Subgroup analysis differentiated between patients with primary silicone oil tamponade or secondary silicone oil tamponade after failure of a previous surgical approach with gas endotamponade (persistent macular hole). We conducted a standard 23 gauge vitrectomy with ILM peeling and endotamponade of silicone oil (Siluron® 5000, Geuder, Heidelberg/Germany).

The charts of all patients were retrospectively reviewed. We documented age, gender, macular hole diameter measured at the minimum aperture, and best-corrected visual acuity (BCVA) for our analysis. As for BCVA measurement, we met the demands of Elliot (2016): ETDRS chart scored by-letter, luminance 160 cd m-2, distance 6 m, VA with a subjective refraction result, termination if the patients made three or more errors in a line of 5 letters [20]. BCVA values were converted to the logarithm of the minimum angle of resolution equivalent (logMAR) for statistical analysis.

Final postoperative VA was measured at the last follow-up after oil-removal. The factor of improvement was calculated according to the formula 10logMARpost-logMARpre.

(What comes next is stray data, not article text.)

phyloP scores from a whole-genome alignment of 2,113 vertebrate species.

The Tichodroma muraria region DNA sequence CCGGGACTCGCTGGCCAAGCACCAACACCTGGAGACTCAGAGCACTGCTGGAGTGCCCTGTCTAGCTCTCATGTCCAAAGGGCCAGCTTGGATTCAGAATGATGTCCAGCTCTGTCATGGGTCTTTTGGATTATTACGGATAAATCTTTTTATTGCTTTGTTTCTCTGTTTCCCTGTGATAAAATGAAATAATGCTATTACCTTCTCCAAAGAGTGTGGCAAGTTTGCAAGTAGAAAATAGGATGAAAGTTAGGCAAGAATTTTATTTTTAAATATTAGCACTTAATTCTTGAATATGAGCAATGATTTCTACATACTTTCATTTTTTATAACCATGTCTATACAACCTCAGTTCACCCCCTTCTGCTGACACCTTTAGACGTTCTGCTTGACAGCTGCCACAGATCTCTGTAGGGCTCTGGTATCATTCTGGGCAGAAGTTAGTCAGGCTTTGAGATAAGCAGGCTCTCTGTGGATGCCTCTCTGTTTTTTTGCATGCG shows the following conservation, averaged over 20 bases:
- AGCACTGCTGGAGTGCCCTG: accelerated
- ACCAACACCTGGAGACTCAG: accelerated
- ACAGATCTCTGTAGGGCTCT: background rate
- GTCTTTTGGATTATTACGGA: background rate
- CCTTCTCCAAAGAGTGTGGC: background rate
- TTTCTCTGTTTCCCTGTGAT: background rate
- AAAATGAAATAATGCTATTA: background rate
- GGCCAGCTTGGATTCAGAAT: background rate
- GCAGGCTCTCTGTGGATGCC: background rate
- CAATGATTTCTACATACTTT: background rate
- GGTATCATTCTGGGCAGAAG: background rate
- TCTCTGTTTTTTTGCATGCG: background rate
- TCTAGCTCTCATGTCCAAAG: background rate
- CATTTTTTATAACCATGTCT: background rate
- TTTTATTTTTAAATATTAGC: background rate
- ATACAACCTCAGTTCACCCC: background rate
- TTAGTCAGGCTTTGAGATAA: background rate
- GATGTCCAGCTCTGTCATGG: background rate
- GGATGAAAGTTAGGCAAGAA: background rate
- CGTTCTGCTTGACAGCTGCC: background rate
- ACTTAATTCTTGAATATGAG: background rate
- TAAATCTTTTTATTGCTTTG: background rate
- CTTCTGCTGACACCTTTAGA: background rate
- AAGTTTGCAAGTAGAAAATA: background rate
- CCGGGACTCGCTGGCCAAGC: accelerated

Statistical analysis was performed using SPSS software (version 22.0, SPSS, Chicago, Ill., USA). We computed mean value, standard deviation (SD) and range for continuous variables, and the frequency of counts and percentage for categorial data. Subgroup comparisons were analyzed by Student’s t-test and Pearson’s chi-squared test with a significance level of 0.05 and a confidence coefficient of 0.95.


Total sample analysis

We included 56 patients (57 eyes) aged from 50 to 89 years (71.5 ± 7.9 years [average ± standard deviation]), among them 38 women (67.8%) and 18 men (32.2%). Follow-up ranged from 6 months to 7 years (5.2 ± 1.8 years).